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Assume I have a physical RNG module that generates $n$-bit random numbers that pass randomness tests such as the Dieharder suite. As it is a black box device with an unknown source of randomness, let us also assume it has potentially been partially compromised: an attacker who knows the workings of the RNG module, given a single previous state, can correctly guess the next state in $2^{n-m}$ steps for $1 \leq m \leq n$.

Let us also assume that I have access to another, verifiably uncompromised but otherwise poor quality entropy source giving $x - p$ bits of entropy per $x$ bits of output for $0 < p < x$. Let us also assume that this source of entropy is significantly slower than the aforementioned RNG module.

  1. To "launder" the first RNG source so that it produces truly unpredictable numbers, how much work will I have to do?
    • To cancel the effects of $m$ on the output number, how many bits of entropy will I have to distill and provide from the entropy source?
    • Which operations will I have to perform to ensure that I do not get a compromised number out? Will concatenation + hashing with a cryptographically secure hash function "do the trick"?
    • Conversely, which operations will I have to avoid if I want the tampering to be "laundered" away?
    • How much truncation will I have to do?
  2. Assuming that $m$ is sufficiently large/close to $n$, would it be better to just extract random bits from the second source and concatenate them into one number, bypassing the use of the potentially compromised module?

My assumptions:

  1. I will have to use $m$ bits of uncompromised random output, concatenate it with the first output and hash that. I think truncating the concatenated output or the input number will not help too much if I don't know exactly which bits are compromised, or if I don't know the probabilities of which bit is compromised. I should avoid XORing the inputs before applying the hash.

  2. I assume the "laundering" is reasonable up to $m = n/2$, beyond which I should probably just extract randomness from the second source and concatenate the random bits into a $n$-bit number, bypassing the potentially compromised module altogether.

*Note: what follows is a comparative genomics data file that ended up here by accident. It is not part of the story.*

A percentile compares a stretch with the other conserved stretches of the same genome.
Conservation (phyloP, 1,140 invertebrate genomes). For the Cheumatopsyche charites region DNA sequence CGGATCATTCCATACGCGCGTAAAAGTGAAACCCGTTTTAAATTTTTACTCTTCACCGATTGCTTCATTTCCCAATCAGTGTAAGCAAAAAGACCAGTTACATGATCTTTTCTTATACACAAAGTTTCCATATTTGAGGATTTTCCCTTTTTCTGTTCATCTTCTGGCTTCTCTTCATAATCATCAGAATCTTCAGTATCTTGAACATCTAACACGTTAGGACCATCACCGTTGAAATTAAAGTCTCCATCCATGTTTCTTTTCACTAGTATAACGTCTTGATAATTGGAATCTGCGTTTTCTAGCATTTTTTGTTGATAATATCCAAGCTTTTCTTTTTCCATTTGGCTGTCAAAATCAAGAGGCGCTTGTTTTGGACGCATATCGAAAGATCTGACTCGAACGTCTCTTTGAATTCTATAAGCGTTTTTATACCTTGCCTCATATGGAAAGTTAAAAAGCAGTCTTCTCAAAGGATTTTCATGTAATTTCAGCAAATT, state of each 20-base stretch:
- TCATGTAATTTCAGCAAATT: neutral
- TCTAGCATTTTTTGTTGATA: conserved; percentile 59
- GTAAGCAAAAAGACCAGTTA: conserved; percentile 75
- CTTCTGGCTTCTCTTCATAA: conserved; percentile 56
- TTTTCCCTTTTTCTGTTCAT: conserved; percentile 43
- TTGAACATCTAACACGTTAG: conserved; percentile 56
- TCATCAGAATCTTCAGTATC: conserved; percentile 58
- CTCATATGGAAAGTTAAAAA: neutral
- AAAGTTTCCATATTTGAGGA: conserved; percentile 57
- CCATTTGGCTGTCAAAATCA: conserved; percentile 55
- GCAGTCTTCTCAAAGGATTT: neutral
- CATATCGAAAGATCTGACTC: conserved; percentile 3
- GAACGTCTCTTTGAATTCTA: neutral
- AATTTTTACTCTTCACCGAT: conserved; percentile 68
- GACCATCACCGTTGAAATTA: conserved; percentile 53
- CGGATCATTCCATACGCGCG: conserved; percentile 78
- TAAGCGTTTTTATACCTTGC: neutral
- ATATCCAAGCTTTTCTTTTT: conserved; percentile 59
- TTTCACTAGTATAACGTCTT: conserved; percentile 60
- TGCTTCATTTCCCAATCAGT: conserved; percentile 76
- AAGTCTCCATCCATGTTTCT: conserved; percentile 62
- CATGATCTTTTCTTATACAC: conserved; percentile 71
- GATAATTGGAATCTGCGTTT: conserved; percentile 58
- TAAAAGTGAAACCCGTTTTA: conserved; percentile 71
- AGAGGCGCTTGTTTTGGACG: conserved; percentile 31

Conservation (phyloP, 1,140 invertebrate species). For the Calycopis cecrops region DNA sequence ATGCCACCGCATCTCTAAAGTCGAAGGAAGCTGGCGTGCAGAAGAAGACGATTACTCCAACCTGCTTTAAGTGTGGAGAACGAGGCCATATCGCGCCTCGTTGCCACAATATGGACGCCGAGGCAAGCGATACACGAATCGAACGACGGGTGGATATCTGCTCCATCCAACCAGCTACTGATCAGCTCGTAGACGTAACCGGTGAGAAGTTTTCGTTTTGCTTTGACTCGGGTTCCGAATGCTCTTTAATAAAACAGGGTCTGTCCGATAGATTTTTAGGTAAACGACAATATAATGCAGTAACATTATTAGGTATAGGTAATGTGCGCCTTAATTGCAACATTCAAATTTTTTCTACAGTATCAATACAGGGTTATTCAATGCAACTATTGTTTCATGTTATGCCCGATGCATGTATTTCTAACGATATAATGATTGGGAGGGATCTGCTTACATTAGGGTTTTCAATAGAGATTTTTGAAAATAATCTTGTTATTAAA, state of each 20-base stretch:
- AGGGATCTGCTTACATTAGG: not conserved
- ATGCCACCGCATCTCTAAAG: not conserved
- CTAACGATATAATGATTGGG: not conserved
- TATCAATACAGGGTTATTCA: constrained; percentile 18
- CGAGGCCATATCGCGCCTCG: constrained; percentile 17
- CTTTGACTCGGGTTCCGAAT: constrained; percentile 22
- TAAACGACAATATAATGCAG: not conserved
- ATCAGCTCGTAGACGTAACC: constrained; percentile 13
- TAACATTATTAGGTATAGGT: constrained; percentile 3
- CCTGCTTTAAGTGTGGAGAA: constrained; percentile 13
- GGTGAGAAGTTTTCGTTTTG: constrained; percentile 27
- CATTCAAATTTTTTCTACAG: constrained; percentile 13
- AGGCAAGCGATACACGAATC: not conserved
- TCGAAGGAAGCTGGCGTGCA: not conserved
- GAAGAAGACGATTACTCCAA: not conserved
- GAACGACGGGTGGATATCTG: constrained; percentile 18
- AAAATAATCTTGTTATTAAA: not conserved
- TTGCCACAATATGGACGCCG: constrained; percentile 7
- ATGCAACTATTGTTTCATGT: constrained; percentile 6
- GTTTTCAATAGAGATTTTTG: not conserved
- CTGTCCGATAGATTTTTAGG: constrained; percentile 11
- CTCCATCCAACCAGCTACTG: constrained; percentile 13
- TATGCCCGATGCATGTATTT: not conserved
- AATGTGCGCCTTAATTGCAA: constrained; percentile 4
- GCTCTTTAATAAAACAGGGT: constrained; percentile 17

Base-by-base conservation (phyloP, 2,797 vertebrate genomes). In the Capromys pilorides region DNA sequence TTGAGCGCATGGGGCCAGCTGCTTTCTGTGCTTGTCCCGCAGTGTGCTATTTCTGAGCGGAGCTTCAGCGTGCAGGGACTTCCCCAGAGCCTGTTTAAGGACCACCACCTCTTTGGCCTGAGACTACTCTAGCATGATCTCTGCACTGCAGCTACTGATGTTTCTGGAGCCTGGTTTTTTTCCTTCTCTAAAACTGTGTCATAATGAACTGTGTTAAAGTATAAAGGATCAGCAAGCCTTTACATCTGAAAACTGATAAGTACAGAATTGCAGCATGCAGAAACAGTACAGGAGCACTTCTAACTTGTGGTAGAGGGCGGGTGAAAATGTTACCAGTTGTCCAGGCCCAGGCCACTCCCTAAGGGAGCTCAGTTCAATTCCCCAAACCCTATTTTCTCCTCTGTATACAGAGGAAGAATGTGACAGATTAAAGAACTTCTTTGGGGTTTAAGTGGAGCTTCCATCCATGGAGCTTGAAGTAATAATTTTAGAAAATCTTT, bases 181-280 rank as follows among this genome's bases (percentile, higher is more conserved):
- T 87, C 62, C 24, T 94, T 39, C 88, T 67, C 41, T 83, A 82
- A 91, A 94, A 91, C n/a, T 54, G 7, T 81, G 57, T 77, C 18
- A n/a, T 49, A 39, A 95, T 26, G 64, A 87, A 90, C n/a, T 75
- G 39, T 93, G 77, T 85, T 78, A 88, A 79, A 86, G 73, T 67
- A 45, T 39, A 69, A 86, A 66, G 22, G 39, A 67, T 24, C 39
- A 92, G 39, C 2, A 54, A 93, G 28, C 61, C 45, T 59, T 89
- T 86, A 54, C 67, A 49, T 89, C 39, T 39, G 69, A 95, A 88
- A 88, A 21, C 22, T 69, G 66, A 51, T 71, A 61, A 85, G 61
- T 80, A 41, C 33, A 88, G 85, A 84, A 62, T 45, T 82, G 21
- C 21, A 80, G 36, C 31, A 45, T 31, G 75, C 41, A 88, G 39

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Dump TRNG1. Both RC4 and the Marsienne Twister pass Dieharder.

This is crypto and like pregnancy, there's no concept of a 'little' compromised. If it's compromised, you can predict the next output in perhaps just a few steps if it's seeded from e.t.c. the time (common), never mind $2^{da, da ,da}.$ Computational indistinguishability means that unless you built the RNG yourself, you'll never find out what it's actually doing. Therefore get rid of it. (Or pretend to use it, but that's getting a little bit serious).

You don't concatenate bits from TRNG2. You measure the entropy as $1 - \epsilon$ bits/bit (potential can of worms). $\epsilon$ is the 'poorness' metric; a bias away from perfect randomness. And then extract from TRNG2 using standard techniques like Toeplitz matrices, standard hashing (Pearson, CRC16, SHAx), universal hash functions or if you're lucky just von Neumann. The speed will depend on $\epsilon$.

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    $\begingroup$ You're right, I was being maybe too optimistic and let my tinkering brain get too far ahead of practical concerns. Thank you for the insight. $\endgroup$
    – mezenkur
    Sep 5, 2021 at 17:50

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